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The short answer- yes. There is something close to a world of difference going by the stats listed by . Porcelain is a term that is used loosely to describe varying qualities of tile to scale up the price, but the formal definition is light-colored tile made from clay with meager iron content.

However, color alone is not a solid indicator of true porcelain as colored glazes can tint most tiles a lighter color effectively. True, quality porcelain has a consistent color throughout unglazed, and a thicker density. Ceramic tile density can come close to the density of porcelain through vitrification, the process by which ceramic tile is heated at high temperatures for a long period of time, with increases durability. A test of certified porcelain then comes down to a water penetration test where tile is soaked in water and then analyzed for the amount of absorption into the tile. A water penetration of 5% or less is considered porcelain quality.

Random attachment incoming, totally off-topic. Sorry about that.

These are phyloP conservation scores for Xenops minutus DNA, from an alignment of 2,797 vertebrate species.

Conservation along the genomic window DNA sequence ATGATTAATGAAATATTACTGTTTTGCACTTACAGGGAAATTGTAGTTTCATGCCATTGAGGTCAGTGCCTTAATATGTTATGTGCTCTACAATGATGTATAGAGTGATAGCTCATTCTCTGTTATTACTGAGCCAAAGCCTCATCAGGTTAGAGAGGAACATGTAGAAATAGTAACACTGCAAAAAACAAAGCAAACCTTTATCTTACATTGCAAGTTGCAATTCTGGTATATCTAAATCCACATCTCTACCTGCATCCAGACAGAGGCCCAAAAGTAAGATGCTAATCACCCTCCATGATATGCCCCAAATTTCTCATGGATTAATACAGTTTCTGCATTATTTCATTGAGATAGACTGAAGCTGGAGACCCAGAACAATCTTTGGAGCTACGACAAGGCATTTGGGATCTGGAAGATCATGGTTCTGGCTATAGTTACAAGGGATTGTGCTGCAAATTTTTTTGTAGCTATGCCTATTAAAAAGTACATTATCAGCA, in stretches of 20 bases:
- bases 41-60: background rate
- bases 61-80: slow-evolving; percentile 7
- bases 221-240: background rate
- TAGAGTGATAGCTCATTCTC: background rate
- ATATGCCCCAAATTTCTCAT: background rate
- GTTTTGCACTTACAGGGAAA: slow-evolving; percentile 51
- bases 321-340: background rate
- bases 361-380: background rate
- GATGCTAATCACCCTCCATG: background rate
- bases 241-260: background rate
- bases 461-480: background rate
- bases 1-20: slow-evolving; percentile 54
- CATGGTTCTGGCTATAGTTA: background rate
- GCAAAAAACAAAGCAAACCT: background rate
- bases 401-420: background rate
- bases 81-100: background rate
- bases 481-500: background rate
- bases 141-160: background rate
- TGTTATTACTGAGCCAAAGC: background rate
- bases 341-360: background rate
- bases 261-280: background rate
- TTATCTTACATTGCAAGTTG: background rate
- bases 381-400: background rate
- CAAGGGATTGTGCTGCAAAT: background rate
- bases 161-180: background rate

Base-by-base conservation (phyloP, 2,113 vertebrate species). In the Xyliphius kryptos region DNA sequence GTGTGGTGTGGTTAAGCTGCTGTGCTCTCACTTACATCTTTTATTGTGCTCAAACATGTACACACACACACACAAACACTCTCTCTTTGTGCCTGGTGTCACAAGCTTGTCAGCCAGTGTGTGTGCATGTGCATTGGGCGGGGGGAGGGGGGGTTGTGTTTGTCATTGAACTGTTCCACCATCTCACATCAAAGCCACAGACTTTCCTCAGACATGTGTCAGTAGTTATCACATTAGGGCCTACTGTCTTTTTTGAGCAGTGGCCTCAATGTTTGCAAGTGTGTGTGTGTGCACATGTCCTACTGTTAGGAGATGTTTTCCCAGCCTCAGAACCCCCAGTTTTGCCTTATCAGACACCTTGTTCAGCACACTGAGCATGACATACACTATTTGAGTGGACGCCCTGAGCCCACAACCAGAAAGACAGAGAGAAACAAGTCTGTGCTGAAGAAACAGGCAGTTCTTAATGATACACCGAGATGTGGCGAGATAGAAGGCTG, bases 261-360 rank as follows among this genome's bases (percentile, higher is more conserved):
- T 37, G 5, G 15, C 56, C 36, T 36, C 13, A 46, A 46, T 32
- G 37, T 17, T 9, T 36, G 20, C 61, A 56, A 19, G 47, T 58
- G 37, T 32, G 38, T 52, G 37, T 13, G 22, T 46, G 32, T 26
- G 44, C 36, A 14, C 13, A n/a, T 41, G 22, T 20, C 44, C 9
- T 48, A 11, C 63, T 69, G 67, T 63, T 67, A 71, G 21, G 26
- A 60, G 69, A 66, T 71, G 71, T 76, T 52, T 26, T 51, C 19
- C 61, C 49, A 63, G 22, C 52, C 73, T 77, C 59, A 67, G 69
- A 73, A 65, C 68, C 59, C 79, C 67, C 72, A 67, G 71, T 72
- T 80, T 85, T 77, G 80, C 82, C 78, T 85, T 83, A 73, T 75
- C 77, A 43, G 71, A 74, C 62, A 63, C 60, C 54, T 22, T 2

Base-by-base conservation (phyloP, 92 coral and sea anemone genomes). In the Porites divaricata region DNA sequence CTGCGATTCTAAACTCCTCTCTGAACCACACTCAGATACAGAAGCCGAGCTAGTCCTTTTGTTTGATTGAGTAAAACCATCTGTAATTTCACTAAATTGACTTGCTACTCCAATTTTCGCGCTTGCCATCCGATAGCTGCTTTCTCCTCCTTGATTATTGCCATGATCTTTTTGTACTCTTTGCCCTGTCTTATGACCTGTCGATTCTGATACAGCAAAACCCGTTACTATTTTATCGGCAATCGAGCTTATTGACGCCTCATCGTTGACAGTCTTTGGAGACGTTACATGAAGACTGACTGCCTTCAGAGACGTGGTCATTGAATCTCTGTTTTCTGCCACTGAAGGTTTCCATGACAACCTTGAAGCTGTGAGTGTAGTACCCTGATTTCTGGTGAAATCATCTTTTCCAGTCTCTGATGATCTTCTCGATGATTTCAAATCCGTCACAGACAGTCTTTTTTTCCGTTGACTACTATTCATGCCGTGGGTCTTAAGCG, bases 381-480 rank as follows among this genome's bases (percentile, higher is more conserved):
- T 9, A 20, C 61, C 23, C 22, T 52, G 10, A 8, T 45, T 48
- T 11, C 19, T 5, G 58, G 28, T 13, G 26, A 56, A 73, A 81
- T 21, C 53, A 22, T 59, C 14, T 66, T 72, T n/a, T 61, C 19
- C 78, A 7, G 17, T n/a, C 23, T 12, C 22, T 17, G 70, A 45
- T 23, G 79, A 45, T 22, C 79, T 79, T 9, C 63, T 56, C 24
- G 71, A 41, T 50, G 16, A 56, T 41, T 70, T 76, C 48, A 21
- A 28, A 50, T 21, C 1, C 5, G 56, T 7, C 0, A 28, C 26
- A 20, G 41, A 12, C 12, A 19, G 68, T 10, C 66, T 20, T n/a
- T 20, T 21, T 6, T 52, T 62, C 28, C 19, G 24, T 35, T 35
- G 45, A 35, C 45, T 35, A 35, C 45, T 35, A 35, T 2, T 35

Ceramic tile and porcelain tile can be further compared by hardness factor on the Mohs scale and durability PEI rating. Mohs is generally tested by how easily the surface minerals can be scratched or violated and PEI covers general durability variables. Lastly, there is the Coefficient of Friction, which measures how much slip a tile surface has when wet- the higher the number, the less slip texture there is.



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